Internet governance: Time for Asean to step up
By Gabey Goh September 11, 2014
- Issues of governance and protocols have direct impact on local development
- Cracks appearing at IGF, some dissatisfaction over its proceedings
MARKETS in South-East Asia are growing by leaps and bounds, but access to the Internet, a catalyst for much of this growth, cannot be taken for granted, which is why it is important for these nations participating in the information economy to also play a part in Internet governance.
That was the observation of Joe Alhadeff (pic above), chair of the Digital Economy Commission for the International Chamber of Commerce (ICC) and member of the Business Action to Support the Information Society (Basis).
The ICC, headquartered in France, was founded in 1919 to serve world business by promoting trade and investment, open markets for goods and services, and the free flow of capital.
Alhadeff, the de facto leader of the Business delegation at the ninth Internet Governance Forum (IGF), was speaking to Digital News Asia (DNA) on the sidelines of the IGF, which was hosted in Istanbul, Turkey this year.
He noted that South-East Asia has experienced impressive growth, pointing to the Iskandar Malaysia development hub in Johor Baru and its goal to create tech hubs, along with developments in Vietnam and the Philippines, describing the process as “off the charts.”
“Each market has distinct disciplines in which they are better at versus other markets, and as a region, Asean is an extremely attractive space in ICT,” he said.
The region’s potential for further explosive growth makes its participation in international forums such as the IGF all the more important, as issues of governance and protocols have a direct impact on local development.
“The question is how do we have a better conversion with South-East Asia about why it needs to be here at IGF, because it is not here in sufficient numbers,” said Alhadeff.
He said that today, one can’t take the Internet for granted, especially governments. If the operation of the names and numbers protocols falls apart, then all of these business models, all of these tech hubs and other kinds of concepts, will fall apart too.
“Similarly, it is inconceivable that a financial services company doesn’t see Internet governance as a critical element of its business model. Because if you can’t make electronic transactions between customers or banking networks, then the answer is, you don’t have financial services,” he said.
“In today’s healthcare, if you can’t get to the patient at home, if you can’t do remote diagnostics or cross-check prescriptions against popular drugs, those … things will impair the health of a nation,” he added.
Connecting with the right language
“So as we do outreach to a broader section of industries, and that includes companies in the energy and automotive sectors, you think about all the people with smart meters at home, or connected or driverless cars,” said Alhadeff.
“All of these things and their governance will end up being essential to these companies,” he added.
He said that in talking about the essential nature of these issues with companies, there equally needs to be thought devoted to communicating the same to government ministries.
“Then we ask ourselves, how do we get those ministries to come? Because it’s one of those chicken-and-egg situations – if the government is here, the companies may come; if the companies are here, the government may come; but if neither is here, how do you get the first one to show up?” he said.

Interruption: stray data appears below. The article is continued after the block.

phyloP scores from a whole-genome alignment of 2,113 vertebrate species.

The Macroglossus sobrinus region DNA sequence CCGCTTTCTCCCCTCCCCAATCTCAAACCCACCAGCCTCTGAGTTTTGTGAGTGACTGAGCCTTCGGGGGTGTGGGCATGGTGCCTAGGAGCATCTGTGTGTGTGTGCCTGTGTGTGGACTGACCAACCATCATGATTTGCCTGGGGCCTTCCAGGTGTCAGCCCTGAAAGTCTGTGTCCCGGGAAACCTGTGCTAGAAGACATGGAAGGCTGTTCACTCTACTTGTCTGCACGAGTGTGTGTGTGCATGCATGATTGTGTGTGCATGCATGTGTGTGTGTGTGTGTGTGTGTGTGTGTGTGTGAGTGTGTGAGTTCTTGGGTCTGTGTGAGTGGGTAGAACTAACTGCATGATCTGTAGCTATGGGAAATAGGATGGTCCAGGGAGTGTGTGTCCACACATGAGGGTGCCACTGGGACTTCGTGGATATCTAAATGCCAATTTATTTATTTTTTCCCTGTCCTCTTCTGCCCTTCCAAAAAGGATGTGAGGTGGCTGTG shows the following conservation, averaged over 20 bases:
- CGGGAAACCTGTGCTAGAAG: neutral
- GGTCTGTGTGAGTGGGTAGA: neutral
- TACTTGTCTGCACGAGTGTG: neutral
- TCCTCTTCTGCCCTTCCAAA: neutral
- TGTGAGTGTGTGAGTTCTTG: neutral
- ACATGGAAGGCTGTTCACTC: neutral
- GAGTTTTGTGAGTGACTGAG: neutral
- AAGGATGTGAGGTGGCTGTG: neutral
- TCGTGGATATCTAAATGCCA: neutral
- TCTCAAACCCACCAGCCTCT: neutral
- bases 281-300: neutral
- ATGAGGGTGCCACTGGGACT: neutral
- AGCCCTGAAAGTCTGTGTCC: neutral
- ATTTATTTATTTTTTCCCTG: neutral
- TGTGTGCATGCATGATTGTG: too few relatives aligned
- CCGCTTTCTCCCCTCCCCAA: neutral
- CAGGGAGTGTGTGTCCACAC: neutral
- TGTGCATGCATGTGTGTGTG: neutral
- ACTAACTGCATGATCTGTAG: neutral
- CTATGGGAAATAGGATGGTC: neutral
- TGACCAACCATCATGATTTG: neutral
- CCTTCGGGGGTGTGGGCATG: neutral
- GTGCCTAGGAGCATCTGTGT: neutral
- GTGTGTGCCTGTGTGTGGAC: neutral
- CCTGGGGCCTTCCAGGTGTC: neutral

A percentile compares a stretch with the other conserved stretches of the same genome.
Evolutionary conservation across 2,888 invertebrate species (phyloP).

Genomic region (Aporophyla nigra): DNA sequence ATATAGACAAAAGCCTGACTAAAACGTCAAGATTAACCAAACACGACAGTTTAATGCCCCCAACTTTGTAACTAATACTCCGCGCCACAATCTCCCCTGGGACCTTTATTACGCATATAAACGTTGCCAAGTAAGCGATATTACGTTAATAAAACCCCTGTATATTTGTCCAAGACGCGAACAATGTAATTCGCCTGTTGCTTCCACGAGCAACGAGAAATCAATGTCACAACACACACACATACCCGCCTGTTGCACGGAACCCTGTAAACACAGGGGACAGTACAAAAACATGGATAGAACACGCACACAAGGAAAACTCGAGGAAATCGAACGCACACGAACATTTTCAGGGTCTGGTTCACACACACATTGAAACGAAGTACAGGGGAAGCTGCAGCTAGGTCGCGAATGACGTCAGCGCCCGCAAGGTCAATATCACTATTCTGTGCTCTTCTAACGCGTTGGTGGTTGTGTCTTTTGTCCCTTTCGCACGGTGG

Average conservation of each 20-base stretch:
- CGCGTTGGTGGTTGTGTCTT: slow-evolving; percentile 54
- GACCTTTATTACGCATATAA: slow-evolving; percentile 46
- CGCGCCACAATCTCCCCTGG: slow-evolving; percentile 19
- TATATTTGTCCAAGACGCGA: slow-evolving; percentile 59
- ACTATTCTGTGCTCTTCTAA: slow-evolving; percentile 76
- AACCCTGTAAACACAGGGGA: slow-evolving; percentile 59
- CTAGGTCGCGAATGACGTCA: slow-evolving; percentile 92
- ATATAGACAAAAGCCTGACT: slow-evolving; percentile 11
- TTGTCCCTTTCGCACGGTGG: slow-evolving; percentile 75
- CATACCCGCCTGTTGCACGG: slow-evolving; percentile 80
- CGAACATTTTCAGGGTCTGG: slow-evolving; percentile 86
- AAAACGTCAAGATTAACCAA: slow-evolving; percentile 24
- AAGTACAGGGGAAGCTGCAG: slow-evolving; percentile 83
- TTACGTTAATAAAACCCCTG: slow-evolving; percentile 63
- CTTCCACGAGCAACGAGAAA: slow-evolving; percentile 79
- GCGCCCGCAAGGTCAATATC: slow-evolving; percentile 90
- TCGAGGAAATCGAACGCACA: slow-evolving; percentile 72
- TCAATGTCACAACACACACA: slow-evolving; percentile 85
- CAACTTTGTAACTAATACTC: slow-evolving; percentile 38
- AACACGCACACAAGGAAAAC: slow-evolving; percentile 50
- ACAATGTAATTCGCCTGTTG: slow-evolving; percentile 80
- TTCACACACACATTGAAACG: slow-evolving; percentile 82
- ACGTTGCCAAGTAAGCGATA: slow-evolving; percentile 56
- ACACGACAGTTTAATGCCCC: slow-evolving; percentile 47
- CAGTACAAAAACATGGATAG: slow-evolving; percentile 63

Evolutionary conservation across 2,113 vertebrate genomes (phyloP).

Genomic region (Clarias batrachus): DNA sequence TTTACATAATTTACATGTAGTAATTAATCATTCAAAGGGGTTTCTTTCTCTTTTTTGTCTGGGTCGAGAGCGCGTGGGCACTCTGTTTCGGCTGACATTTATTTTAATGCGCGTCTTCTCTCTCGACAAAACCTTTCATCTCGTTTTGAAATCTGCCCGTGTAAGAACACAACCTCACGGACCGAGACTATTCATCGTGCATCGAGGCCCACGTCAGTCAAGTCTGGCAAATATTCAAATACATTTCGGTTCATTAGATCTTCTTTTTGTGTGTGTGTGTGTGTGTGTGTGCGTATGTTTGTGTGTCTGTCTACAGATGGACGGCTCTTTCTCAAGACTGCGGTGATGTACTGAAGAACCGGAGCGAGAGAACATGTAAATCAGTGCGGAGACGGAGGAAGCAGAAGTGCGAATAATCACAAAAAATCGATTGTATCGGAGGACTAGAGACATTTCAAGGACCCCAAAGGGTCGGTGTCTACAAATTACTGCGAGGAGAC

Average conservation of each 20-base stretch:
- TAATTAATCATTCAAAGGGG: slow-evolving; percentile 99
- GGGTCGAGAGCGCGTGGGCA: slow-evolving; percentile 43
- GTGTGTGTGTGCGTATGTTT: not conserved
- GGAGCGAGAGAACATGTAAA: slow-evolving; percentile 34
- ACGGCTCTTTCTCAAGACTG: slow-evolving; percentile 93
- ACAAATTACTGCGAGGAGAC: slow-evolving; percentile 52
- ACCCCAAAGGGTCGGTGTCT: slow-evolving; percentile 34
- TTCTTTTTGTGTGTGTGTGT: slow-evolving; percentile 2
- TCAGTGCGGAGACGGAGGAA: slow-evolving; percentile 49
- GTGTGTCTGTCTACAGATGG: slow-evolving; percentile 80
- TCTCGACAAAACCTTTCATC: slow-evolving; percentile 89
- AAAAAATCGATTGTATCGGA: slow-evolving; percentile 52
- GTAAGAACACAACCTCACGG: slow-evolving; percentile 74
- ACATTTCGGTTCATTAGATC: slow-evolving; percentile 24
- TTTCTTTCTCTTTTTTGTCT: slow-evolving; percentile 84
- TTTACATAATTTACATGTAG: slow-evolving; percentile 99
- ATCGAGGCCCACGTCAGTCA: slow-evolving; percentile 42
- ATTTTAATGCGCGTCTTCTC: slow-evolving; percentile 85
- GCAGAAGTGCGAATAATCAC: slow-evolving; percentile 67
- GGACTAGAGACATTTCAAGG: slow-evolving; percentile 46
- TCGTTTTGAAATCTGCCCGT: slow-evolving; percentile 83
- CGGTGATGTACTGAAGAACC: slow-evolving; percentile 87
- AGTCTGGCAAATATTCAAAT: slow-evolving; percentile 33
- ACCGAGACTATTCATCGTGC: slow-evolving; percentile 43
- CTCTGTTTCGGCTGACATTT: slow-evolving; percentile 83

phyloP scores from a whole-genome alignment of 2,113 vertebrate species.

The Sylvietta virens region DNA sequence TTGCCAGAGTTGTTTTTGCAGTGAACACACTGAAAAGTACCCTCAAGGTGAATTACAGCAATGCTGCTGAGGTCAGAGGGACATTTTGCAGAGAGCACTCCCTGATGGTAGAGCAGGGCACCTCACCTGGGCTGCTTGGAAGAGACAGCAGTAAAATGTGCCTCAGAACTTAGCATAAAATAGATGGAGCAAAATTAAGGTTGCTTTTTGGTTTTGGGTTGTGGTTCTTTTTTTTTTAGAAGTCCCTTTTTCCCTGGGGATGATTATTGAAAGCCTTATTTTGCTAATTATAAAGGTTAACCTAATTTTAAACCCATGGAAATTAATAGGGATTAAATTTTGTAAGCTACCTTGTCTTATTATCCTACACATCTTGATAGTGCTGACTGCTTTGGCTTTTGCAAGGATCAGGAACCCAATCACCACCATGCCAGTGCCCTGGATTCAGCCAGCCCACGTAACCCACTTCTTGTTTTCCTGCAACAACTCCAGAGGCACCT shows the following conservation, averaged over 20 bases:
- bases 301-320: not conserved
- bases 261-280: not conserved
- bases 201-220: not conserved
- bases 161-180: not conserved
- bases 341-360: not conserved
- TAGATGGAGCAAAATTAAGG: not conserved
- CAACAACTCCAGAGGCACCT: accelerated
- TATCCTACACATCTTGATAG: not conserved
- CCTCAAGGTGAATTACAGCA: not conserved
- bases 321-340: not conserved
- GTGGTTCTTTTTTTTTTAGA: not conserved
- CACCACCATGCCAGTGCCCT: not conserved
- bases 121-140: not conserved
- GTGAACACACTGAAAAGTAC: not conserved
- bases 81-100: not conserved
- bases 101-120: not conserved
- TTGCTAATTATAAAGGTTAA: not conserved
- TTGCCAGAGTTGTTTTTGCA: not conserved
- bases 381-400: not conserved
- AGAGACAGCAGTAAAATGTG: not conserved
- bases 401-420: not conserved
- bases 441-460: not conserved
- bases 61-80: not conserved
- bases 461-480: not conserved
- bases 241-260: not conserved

Those are issues ICC is currently working on across its network of members, as the organisation covers almost all industries, with a wide geographical reach and relationships that cut across public and private spheres.
According to Alhadeff, the main problem is the fact that any discussion of Internet governance has been conducted either in the technical nature of Internet governance, which is rife with acronyms and jargon.
“This is potentially unintelligible to most people and not in terms of what we talked about, which is what happens when you don’t have the Internet,” he said.
While these are topics at the IGF, Alhadeff doesn’t think people recognised them enough, because the IGF is not just about protecting human rights online which is “tremendously important and completely legitimate,” but it is also about how you capitalise on the opportunities of the Internet.
“How you do that for the purpose of economic growth, for enhancing societal benefits, for accessing medical care that may not be available locally?
“How you do that for any number of things that may extend life, improve life or make life better and that resonates probably more directly with business and politicians from sectors that aren’t ICT – for whom the nuts and bolts of exactly how it’s done is less relevant, and the fact that it has to work is the important issue,” he said.
This need to expand conversation beyond the traditional realms of ICT was echoed by Ivo Ivanovski, Macedonia’s Minister of Information Society and Administration during his opening speech at IGF, where he questioned the lack of presence of public sector representatives from sectors outside ICT and telecommunications.
“Does this mean that the Internet is not interesting for them? I beg to differ. They all know it and they all appreciate the power of the Internet, and they all use it to the maximum of their capabilities to improve their sectors. They are just not well aware of what is at stake these days,” he said.